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12/01/2009

Praise The Lord And Get Out The Vote!

  U.S. Senate candidate Cheryle Robinson Jackson rolled out the big guns this week.  The on-leave Chicago Urban League president was endorsed by 22 African-American ministers who represent the city's largest black churches and denominations. 

  In the racial politics of Chicago and Illinois, democratic candidates are eager to proclaim that they have the support of "black ministers".  After all, African-American voters have accounted for as much as 35-40% of the turnout in past statewide democratic primaries and the conventional wisdom is that "church-going" black folks are the majority of those who go to the polls on election day.

  The problem is that politicans will produce their own cluster of "black ministers" to stand behind them at news conferences to endorse a particular candidacy or cause.  What some people don't realize is that many of these "influential" black clergy actually lead tiny, storefront congregations.  These are the preachers cynically called "rent-a-revs" by the political operatives who recruit or hire them when their candidate needs to make an appeal to African-American voters. 

  The black church leaders who attended the Jackson endorsement breakfast included the host Reverend Dr. Byron Brazier of the Apostolic Church of God, the Reverend James Meeks of the Salem Baptist Church, The Reverend Stephen Thurston of the New Covenant Missionary Baptist Church and other leaders of larger congregations that in aggregate, they estimate, total well over 100,000 members.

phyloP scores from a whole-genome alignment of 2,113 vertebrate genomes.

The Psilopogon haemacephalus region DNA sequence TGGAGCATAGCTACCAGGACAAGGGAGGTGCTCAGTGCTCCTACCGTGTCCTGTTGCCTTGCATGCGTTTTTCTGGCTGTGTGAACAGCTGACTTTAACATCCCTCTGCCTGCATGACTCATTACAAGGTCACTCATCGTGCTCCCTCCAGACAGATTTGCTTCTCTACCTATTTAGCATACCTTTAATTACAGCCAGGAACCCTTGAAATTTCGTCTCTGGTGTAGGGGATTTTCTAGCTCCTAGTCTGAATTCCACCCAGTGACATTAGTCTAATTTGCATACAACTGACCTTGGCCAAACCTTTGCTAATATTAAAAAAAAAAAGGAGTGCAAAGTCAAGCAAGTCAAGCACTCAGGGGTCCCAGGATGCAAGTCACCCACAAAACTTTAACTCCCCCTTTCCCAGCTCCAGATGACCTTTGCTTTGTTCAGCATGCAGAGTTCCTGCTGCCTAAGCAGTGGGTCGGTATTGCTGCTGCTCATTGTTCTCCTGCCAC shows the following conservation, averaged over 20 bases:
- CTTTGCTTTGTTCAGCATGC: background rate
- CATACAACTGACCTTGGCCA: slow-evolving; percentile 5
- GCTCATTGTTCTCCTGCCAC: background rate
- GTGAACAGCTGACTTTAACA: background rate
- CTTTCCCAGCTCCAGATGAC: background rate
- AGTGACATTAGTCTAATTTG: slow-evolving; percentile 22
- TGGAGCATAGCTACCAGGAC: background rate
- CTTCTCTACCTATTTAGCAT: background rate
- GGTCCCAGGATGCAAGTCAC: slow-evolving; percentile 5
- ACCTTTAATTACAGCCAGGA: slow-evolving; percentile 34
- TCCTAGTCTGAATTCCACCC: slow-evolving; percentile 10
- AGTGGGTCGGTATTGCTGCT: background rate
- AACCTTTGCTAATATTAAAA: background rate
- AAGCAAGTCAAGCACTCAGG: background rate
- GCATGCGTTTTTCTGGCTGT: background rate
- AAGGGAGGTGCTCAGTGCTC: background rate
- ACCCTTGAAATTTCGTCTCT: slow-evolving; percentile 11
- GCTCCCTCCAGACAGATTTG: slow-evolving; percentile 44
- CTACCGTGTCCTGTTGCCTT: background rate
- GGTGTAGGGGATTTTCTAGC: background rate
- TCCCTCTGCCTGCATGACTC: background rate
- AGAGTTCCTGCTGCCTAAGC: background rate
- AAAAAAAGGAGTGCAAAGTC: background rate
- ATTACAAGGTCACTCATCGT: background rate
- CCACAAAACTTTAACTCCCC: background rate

Jackson's strategy to win the U.S. Senate seat is beginning to sound familiar:  As the only African-American and female candidate in the democratic primary, she will attempt to "corner" the black vote and sound enough feminist themes to win a substantial number of women voters.  Meanwhile, her strategists hope Alexi Giannoulias, David Hoffman and Jacob Meister will divide what's left of the turnout to allow Jackson to "come up the middle" and win. 

  It's the same Illinois primary strategy that worked for a similarly obscure and underfunded Carole Mosely Braun in 1992, who would become the first African-American woman to serve in the United State's Senate.

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